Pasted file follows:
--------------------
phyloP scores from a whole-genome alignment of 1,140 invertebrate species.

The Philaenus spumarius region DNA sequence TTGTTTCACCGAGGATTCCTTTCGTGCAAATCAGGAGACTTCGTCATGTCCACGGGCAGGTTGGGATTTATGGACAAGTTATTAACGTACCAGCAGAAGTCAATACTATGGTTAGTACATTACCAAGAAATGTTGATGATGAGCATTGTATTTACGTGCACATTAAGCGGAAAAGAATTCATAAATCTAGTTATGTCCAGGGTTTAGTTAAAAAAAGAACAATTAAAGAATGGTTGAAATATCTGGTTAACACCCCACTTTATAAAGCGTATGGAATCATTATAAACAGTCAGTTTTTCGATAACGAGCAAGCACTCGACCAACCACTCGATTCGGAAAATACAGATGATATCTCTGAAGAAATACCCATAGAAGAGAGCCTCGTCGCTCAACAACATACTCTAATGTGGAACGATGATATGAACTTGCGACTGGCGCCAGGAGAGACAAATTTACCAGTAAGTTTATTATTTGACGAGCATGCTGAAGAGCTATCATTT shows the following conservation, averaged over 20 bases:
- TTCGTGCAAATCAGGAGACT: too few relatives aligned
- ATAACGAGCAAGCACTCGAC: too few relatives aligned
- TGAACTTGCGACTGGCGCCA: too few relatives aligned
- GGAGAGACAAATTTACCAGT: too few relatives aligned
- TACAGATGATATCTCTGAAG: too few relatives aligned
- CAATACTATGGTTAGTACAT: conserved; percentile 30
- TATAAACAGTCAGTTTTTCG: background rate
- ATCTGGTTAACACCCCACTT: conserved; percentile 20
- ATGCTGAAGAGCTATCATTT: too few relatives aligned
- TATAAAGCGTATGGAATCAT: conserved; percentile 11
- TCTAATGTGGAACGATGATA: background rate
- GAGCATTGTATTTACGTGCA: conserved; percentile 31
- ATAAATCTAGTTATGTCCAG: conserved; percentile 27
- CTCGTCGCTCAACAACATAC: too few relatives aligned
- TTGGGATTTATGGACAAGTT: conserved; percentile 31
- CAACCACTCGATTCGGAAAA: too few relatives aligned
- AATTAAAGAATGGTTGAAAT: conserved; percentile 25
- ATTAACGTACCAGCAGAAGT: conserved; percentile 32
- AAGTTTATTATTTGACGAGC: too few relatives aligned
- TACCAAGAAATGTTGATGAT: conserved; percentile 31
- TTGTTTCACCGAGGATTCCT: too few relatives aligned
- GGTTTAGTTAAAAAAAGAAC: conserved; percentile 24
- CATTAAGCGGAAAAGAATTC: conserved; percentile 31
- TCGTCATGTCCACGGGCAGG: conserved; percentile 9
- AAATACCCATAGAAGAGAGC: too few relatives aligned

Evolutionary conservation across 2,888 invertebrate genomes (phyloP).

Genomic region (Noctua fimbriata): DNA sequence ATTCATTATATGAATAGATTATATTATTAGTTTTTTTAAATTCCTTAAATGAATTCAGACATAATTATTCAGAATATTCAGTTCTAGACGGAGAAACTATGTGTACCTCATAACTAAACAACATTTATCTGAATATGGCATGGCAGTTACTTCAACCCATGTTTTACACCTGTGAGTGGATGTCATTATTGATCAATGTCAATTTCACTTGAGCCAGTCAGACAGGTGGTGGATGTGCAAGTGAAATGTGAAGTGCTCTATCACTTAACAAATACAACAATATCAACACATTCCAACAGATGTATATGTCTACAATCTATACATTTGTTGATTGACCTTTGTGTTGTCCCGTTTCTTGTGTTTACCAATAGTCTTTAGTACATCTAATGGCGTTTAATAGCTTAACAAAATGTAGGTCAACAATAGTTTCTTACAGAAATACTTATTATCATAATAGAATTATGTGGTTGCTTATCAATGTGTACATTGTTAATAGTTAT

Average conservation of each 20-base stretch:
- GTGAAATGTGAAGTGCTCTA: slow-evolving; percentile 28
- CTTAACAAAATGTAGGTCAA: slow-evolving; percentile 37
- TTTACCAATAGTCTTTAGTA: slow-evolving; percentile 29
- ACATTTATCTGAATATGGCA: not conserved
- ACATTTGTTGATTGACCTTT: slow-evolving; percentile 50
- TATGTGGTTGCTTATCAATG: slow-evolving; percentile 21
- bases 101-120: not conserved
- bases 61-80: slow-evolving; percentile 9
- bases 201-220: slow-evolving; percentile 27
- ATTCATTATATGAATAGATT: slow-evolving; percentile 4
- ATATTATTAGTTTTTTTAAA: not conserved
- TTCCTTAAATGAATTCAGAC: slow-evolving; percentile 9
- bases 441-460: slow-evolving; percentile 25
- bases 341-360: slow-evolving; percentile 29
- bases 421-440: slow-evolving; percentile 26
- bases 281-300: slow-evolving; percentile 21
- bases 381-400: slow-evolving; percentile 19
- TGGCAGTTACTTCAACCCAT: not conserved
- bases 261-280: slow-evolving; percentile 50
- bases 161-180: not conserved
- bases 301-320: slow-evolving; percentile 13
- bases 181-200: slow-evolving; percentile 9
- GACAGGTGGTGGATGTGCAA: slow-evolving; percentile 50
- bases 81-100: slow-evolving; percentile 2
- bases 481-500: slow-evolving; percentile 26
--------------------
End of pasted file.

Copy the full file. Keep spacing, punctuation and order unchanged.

phyloP scores from a whole-genome alignment of 1,140 invertebrate species.

The Philaenus spumarius region DNA sequence TTGTTTCACCGAGGATTCCTTTCGTGCAAATCAGGAGACTTCGTCATGTCCACGGGCAGGTTGGGATTTATGGACAAGTTATTAACGTACCAGCAGAAGTCAATACTATGGTTAGTACATTACCAAGAAATGTTGATGATGAGCATTGTATTTACGTGCACATTAAGCGGAAAAGAATTCATAAATCTAGTTATGTCCAGGGTTTAGTTAAAAAAAGAACAATTAAAGAATGGTTGAAATATCTGGTTAACACCCCACTTTATAAAGCGTATGGAATCATTATAAACAGTCAGTTTTTCGATAACGAGCAAGCACTCGACCAACCACTCGATTCGGAAAATACAGATGATATCTCTGAAGAAATACCCATAGAAGAGAGCCTCGTCGCTCAACAACATACTCTAATGTGGAACGATGATATGAACTTGCGACTGGCGCCAGGAGAGACAAATTTACCAGTAAGTTTATTATTTGACGAGCATGCTGAAGAGCTATCATTT shows the following conservation, averaged over 20 bases:
- TTCGTGCAAATCAGGAGACT: too few relatives aligned
- ATAACGAGCAAGCACTCGAC: too few relatives aligned
- TGAACTTGCGACTGGCGCCA: too few relatives aligned
- GGAGAGACAAATTTACCAGT: too few relatives aligned
- TACAGATGATATCTCTGAAG: too few relatives aligned
- CAATACTATGGTTAGTACAT: conserved; percentile 30
- TATAAACAGTCAGTTTTTCG: background rate
- ATCTGGTTAACACCCCACTT: conserved; percentile 20
- ATGCTGAAGAGCTATCATTT: too few relatives aligned
- TATAAAGCGTATGGAATCAT: conserved; percentile 11
- TCTAATGTGGAACGATGATA: background rate
- GAGCATTGTATTTACGTGCA: conserved; percentile 31
- ATAAATCTAGTTATGTCCAG: conserved; percentile 27
- CTCGTCGCTCAACAACATAC: too few relatives aligned
- TTGGGATTTATGGACAAGTT: conserved; percentile 31
- CAACCACTCGATTCGGAAAA: too few relatives aligned
- AATTAAAGAATGGTTGAAAT: conserved; percentile 25
- ATTAACGTACCAGCAGAAGT: conserved; percentile 32
- AAGTTTATTATTTGACGAGC: too few relatives aligned
- TACCAAGAAATGTTGATGAT: conserved; percentile 31
- TTGTTTCACCGAGGATTCCT: too few relatives aligned
- GGTTTAGTTAAAAAAAGAAC: conserved; percentile 24
- CATTAAGCGGAAAAGAATTC: conserved; percentile 31
- TCGTCATGTCCACGGGCAGG: conserved; percentile 9
- AAATACCCATAGAAGAGAGC: too few relatives aligned

Evolutionary conservation across 2,888 invertebrate genomes (phyloP).

Genomic region (Noctua fimbriata): DNA sequence ATTCATTATATGAATAGATTATATTATTAGTTTTTTTAAATTCCTTAAATGAATTCAGACATAATTATTCAGAATATTCAGTTCTAGACGGAGAAACTATGTGTACCTCATAACTAAACAACATTTATCTGAATATGGCATGGCAGTTACTTCAACCCATGTTTTACACCTGTGAGTGGATGTCATTATTGATCAATGTCAATTTCACTTGAGCCAGTCAGACAGGTGGTGGATGTGCAAGTGAAATGTGAAGTGCTCTATCACTTAACAAATACAACAATATCAACACATTCCAACAGATGTATATGTCTACAATCTATACATTTGTTGATTGACCTTTGTGTTGTCCCGTTTCTTGTGTTTACCAATAGTCTTTAGTACATCTAATGGCGTTTAATAGCTTAACAAAATGTAGGTCAACAATAGTTTCTTACAGAAATACTTATTATCATAATAGAATTATGTGGTTGCTTATCAATGTGTACATTGTTAATAGTTAT

Average conservation of each 20-base stretch:
- GTGAAATGTGAAGTGCTCTA: slow-evolving; percentile 28
- CTTAACAAAATGTAGGTCAA: slow-evolving; percentile 37
- TTTACCAATAGTCTTTAGTA: slow-evolving; percentile 29
- ACATTTATCTGAATATGGCA: not conserved
- ACATTTGTTGATTGACCTTT: slow-evolving; percentile 50
- TATGTGGTTGCTTATCAATG: slow-evolving; percentile 21
- bases 101-120: not conserved
- bases 61-80: slow-evolving; percentile 9
- bases 201-220: slow-evolving; percentile 27
- ATTCATTATATGAATAGATT: slow-evolving; percentile 4
- ATATTATTAGTTTTTTTAAA: not conserved
- TTCCTTAAATGAATTCAGAC: slow-evolving; percentile 9
- bases 441-460: slow-evolving; percentile 25
- bases 341-360: slow-evolving; percentile 29
- bases 421-440: slow-evolving; percentile 26
- bases 281-300: slow-evolving; percentile 21
- bases 381-400: slow-evolving; percentile 19
- TGGCAGTTACTTCAACCCAT: not conserved
- bases 261-280: slow-evolving; percentile 50
- bases 161-180: not conserved
- bases 301-320: slow-evolving; percentile 13
- bases 181-200: slow-evolving; percentile 9
- GACAGGTGGTGGATGTGCAA: slow-evolving; percentile 50
- bases 81-100: slow-evolving; percentile 2
- bases 481-500: slow-evolving; percentile 26